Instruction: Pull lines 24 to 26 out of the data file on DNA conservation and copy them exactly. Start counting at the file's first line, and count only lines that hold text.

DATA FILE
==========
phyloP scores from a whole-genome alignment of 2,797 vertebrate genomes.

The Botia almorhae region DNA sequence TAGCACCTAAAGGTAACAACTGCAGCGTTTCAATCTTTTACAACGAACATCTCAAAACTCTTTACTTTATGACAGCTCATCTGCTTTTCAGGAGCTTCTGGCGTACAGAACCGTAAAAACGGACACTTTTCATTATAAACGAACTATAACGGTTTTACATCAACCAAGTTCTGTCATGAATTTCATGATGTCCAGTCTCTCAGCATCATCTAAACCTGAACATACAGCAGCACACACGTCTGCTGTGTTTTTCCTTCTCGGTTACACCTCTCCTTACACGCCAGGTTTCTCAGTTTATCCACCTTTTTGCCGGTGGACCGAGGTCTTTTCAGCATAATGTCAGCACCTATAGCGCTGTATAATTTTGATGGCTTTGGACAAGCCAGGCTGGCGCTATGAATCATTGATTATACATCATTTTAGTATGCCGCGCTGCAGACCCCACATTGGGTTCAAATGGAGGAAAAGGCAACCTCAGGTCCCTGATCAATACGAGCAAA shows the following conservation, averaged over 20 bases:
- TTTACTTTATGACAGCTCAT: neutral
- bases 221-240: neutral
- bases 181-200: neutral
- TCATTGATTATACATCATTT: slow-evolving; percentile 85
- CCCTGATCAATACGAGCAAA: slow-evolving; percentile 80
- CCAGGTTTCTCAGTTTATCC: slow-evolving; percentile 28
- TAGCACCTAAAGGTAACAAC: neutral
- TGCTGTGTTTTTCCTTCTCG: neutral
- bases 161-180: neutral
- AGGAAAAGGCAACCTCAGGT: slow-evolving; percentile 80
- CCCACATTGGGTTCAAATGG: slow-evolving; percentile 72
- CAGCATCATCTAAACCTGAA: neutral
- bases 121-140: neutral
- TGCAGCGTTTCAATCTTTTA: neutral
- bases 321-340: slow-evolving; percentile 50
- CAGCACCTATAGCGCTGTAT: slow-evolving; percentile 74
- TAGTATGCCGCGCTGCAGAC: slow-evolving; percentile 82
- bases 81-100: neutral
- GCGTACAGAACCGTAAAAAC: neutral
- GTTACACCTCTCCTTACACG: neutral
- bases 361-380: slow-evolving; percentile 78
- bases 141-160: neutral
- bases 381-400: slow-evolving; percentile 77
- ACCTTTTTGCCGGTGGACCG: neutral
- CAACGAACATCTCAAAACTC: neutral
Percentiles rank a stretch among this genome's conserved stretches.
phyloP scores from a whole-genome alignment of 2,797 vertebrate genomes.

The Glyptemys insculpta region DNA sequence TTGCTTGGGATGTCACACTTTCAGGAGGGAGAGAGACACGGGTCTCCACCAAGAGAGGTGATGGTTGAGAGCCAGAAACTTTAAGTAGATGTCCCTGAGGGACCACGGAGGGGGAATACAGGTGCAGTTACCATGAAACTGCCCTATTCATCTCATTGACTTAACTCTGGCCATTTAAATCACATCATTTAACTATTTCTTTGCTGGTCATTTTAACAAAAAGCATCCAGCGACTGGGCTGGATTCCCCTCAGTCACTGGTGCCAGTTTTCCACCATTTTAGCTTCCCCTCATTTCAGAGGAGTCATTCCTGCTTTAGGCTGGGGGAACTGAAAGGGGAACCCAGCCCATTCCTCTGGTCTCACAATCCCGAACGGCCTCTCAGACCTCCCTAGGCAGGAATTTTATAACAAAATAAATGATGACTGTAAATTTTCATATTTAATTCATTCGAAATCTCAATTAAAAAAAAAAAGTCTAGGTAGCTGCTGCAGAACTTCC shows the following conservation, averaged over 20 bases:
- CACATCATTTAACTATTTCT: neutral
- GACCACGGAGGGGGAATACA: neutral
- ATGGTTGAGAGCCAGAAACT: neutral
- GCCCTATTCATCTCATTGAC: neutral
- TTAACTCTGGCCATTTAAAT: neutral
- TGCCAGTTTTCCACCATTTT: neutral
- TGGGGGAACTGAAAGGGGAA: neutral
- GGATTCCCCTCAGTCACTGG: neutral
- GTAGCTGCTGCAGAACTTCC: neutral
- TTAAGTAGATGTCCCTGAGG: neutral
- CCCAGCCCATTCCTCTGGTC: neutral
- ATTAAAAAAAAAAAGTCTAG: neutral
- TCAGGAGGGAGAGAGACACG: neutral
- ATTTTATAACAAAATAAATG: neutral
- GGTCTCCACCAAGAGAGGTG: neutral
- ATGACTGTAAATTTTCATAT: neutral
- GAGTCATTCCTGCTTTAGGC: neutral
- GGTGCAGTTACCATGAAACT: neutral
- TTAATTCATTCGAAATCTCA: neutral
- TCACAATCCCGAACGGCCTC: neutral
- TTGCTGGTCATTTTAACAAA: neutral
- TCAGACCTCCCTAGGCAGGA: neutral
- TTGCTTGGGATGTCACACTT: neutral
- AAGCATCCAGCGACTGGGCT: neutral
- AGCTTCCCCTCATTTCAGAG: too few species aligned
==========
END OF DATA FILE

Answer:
- bases 141-160: neutral
- bases 381-400: slow-evolving; percentile 77
- ACCTTTTTGCCGGTGGACCG: neutral